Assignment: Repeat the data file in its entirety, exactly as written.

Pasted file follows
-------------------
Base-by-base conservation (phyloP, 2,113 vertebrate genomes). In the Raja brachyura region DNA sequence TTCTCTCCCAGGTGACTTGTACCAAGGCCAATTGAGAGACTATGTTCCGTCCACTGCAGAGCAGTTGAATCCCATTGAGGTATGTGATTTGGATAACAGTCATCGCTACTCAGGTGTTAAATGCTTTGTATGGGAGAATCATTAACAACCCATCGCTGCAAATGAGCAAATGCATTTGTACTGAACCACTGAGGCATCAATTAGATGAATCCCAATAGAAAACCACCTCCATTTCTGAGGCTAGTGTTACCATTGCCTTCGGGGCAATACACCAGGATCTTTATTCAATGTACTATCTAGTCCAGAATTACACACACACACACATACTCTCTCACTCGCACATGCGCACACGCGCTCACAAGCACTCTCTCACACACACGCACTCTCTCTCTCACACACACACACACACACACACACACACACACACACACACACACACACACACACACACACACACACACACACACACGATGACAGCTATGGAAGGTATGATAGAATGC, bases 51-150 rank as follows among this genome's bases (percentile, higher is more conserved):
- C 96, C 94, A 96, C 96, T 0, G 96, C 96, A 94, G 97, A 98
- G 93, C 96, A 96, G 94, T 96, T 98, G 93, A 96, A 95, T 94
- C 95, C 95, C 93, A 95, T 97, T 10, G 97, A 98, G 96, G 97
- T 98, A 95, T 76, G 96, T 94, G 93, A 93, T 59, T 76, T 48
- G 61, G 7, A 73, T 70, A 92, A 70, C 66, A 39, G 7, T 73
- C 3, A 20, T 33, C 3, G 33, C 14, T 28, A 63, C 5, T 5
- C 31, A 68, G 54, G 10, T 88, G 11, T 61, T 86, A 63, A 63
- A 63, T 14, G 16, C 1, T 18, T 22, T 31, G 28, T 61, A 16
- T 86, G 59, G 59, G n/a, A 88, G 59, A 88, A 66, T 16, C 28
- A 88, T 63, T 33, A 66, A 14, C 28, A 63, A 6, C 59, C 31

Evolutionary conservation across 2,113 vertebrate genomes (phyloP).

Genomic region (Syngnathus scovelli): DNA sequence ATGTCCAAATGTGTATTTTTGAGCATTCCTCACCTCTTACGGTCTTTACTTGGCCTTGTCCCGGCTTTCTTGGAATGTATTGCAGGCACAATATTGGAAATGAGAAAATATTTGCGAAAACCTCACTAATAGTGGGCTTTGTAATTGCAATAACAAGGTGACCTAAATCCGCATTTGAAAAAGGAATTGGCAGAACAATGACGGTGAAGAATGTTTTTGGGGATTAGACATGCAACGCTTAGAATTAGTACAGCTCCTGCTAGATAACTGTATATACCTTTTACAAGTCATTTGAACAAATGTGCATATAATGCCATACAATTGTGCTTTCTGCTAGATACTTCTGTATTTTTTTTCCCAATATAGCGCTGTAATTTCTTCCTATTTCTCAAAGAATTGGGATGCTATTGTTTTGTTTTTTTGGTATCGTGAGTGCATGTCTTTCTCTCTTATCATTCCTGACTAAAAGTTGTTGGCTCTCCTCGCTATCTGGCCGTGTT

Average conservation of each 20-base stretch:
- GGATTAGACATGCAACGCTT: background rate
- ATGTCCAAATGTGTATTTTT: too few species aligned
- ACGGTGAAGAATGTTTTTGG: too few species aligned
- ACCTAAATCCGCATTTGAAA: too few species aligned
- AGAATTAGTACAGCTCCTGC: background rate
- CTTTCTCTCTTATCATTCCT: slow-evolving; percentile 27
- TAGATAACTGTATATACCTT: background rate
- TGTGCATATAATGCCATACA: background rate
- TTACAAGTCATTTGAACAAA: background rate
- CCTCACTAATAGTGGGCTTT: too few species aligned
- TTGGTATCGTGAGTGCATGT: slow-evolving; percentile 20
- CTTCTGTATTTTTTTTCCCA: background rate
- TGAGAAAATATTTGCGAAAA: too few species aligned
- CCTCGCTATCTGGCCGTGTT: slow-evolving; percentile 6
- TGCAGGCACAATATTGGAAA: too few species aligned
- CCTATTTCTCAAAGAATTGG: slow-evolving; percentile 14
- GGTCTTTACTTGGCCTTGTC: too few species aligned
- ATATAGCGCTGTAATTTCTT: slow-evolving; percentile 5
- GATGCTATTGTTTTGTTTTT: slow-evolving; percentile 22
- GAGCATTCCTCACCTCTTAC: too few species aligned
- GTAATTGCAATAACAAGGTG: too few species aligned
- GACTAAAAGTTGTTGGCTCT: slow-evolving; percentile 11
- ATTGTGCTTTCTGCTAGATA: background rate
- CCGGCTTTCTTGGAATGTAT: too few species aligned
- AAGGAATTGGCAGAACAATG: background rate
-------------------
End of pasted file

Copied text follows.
Base-by-base conservation (phyloP, 2,113 vertebrate genomes). In the Raja brachyura region DNA sequence TTCTCTCCCAGGTGACTTGTACCAAGGCCAATTGAGAGACTATGTTCCGTCCACTGCAGAGCAGTTGAATCCCATTGAGGTATGTGATTTGGATAACAGTCATCGCTACTCAGGTGTTAAATGCTTTGTATGGGAGAATCATTAACAACCCATCGCTGCAAATGAGCAAATGCATTTGTACTGAACCACTGAGGCATCAATTAGATGAATCCCAATAGAAAACCACCTCCATTTCTGAGGCTAGTGTTACCATTGCCTTCGGGGCAATACACCAGGATCTTTATTCAATGTACTATCTAGTCCAGAATTACACACACACACACATACTCTCTCACTCGCACATGCGCACACGCGCTCACAAGCACTCTCTCACACACACGCACTCTCTCTCTCACACACACACACACACACACACACACACACACACACACACACACACACACACACACACACACACACACACACACACGATGACAGCTATGGAAGGTATGATAGAATGC, bases 51-150 rank as follows among this genome's bases (percentile, higher is more conserved):
- C 96, C 94, A 96, C 96, T 0, G 96, C 96, A 94, G 97, A 98
- G 93, C 96, A 96, G 94, T 96, T 98, G 93, A 96, A 95, T 94
- C 95, C 95, C 93, A 95, T 97, T 10, G 97, A 98, G 96, G 97
- T 98, A 95, T 76, G 96, T 94, G 93, A 93, T 59, T 76, T 48
- G 61, G 7, A 73, T 70, A 92, A 70, C 66, A 39, G 7, T 73
- C 3, A 20, T 33, C 3, G 33, C 14, T 28, A 63, C 5, T 5
- C 31, A 68, G 54, G 10, T 88, G 11, T 61, T 86, A 63, A 63
- A 63, T 14, G 16, C 1, T 18, T 22, T 31, G 28, T 61, A 16
- T 86, G 59, G 59, G n/a, A 88, G 59, A 88, A 66, T 16, C 28
- A 88, T 63, T 33, A 66, A 14, C 28, A 63, A 6, C 59, C 31

Evolutionary conservation across 2,113 vertebrate genomes (phyloP).

Genomic region (Syngnathus scovelli): DNA sequence ATGTCCAAATGTGTATTTTTGAGCATTCCTCACCTCTTACGGTCTTTACTTGGCCTTGTCCCGGCTTTCTTGGAATGTATTGCAGGCACAATATTGGAAATGAGAAAATATTTGCGAAAACCTCACTAATAGTGGGCTTTGTAATTGCAATAACAAGGTGACCTAAATCCGCATTTGAAAAAGGAATTGGCAGAACAATGACGGTGAAGAATGTTTTTGGGGATTAGACATGCAACGCTTAGAATTAGTACAGCTCCTGCTAGATAACTGTATATACCTTTTACAAGTCATTTGAACAAATGTGCATATAATGCCATACAATTGTGCTTTCTGCTAGATACTTCTGTATTTTTTTTCCCAATATAGCGCTGTAATTTCTTCCTATTTCTCAAAGAATTGGGATGCTATTGTTTTGTTTTTTTGGTATCGTGAGTGCATGTCTTTCTCTCTTATCATTCCTGACTAAAAGTTGTTGGCTCTCCTCGCTATCTGGCCGTGTT

Average conservation of each 20-base stretch:
- GGATTAGACATGCAACGCTT: background rate
- ATGTCCAAATGTGTATTTTT: too few species aligned
- ACGGTGAAGAATGTTTTTGG: too few species aligned
- ACCTAAATCCGCATTTGAAA: too few species aligned
- AGAATTAGTACAGCTCCTGC: background rate
- CTTTCTCTCTTATCATTCCT: slow-evolving; percentile 27
- TAGATAACTGTATATACCTT: background rate
- TGTGCATATAATGCCATACA: background rate
- TTACAAGTCATTTGAACAAA: background rate
- CCTCACTAATAGTGGGCTTT: too few species aligned
- TTGGTATCGTGAGTGCATGT: slow-evolving; percentile 20
- CTTCTGTATTTTTTTTCCCA: background rate
- TGAGAAAATATTTGCGAAAA: too few species aligned
- CCTCGCTATCTGGCCGTGTT: slow-evolving; percentile 6
- TGCAGGCACAATATTGGAAA: too few species aligned
- CCTATTTCTCAAAGAATTGG: slow-evolving; percentile 14
- GGTCTTTACTTGGCCTTGTC: too few species aligned
- ATATAGCGCTGTAATTTCTT: slow-evolving; percentile 5
- GATGCTATTGTTTTGTTTTT: slow-evolving; percentile 22
- GAGCATTCCTCACCTCTTAC: too few species aligned
- GTAATTGCAATAACAAGGTG: too few species aligned
- GACTAAAAGTTGTTGGCTCT: slow-evolving; percentile 11
- ATTGTGCTTTCTGCTAGATA: background rate
- CCGGCTTTCTTGGAATGTAT: too few species aligned
- AAGGAATTGGCAGAACAATG: background rate